AirAsia looks set to revive its plans to set up an airline in Singapore, and could invest in an Indian carrier if the "environment" changes in that country.
The Malaysian low-cost carrier has applied several times for a Singapore Air Operators' Certificate (AOC), but has been consistently rebuffed.
However AirAsia group chief executive Tony Fernandes remains undeterred, and says in an interview with Flightglobal that he "would love" to be granted an AOC.
"We're optimistic, but it took me seven years alone to get Kuala-Lumpur-Singapore as a route," he says at an interview in Toulouse last week.
Singapore has become a "virtual" hub for the airline, given the extensive operations to its Changi airport from AirAsia's Malaysian, Thai and Indonesian carriers. Industry sources say that the airline has not made a fresh application for an AOC, but that could come as it assesses its operations into the country.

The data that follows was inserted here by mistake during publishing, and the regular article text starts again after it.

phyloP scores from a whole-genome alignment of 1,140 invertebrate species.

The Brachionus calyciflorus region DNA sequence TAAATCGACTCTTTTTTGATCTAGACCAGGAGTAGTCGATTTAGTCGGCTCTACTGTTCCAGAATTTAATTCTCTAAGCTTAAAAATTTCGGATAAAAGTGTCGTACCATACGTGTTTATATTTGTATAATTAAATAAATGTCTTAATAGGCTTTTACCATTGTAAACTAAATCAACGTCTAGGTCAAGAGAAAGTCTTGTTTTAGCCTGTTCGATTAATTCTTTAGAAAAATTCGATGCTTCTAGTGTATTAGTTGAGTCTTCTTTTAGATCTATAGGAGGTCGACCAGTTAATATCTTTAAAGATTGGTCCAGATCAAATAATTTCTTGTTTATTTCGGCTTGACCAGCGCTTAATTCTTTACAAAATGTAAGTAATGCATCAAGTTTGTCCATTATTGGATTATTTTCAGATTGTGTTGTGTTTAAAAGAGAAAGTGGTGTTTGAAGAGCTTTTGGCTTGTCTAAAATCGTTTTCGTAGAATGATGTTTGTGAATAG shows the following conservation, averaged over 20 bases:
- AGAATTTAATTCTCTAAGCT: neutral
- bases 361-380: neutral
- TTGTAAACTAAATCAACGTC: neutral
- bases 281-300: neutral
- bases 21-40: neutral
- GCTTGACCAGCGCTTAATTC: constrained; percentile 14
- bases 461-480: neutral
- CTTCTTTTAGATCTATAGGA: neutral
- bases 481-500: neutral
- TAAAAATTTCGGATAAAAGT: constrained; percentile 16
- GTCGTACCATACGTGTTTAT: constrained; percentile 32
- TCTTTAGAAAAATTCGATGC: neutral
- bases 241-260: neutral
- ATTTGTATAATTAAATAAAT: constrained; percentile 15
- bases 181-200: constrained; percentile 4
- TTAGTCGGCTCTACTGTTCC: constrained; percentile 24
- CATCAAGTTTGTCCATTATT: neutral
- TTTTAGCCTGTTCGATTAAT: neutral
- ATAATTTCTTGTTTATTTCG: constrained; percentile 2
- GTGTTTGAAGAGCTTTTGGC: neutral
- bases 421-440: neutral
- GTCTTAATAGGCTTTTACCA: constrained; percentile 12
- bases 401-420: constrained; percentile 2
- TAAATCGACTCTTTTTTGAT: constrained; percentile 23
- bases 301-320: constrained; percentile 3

AirAsia appointed Logan Velaitham as its Singapore Country Head in early May, saying then that it retains an "unwavering focus on our vision to gain a bigger foothold" in the city.
Velaitham's mandate is to work with the Singapore government, and the airport and tourism agencies, to find out what would enable AirAsia to eventually get the AOC, add the sources.
Fernandes also says that AirAsia could invest in Indian carriers if the government goes ahead with plans to allow foreign direct investment from non-Indian airlines. The proposal has been mooted by the Indian civil aviation ministry, and put up to the cabinet for approval.
However, Fernandes cautions that the operating "environment must first be conducive" for investment, pointing out that Indian airlines are plagued by high airport and fuel charges and taxes and that the country suffers from a shortage of infrastructure.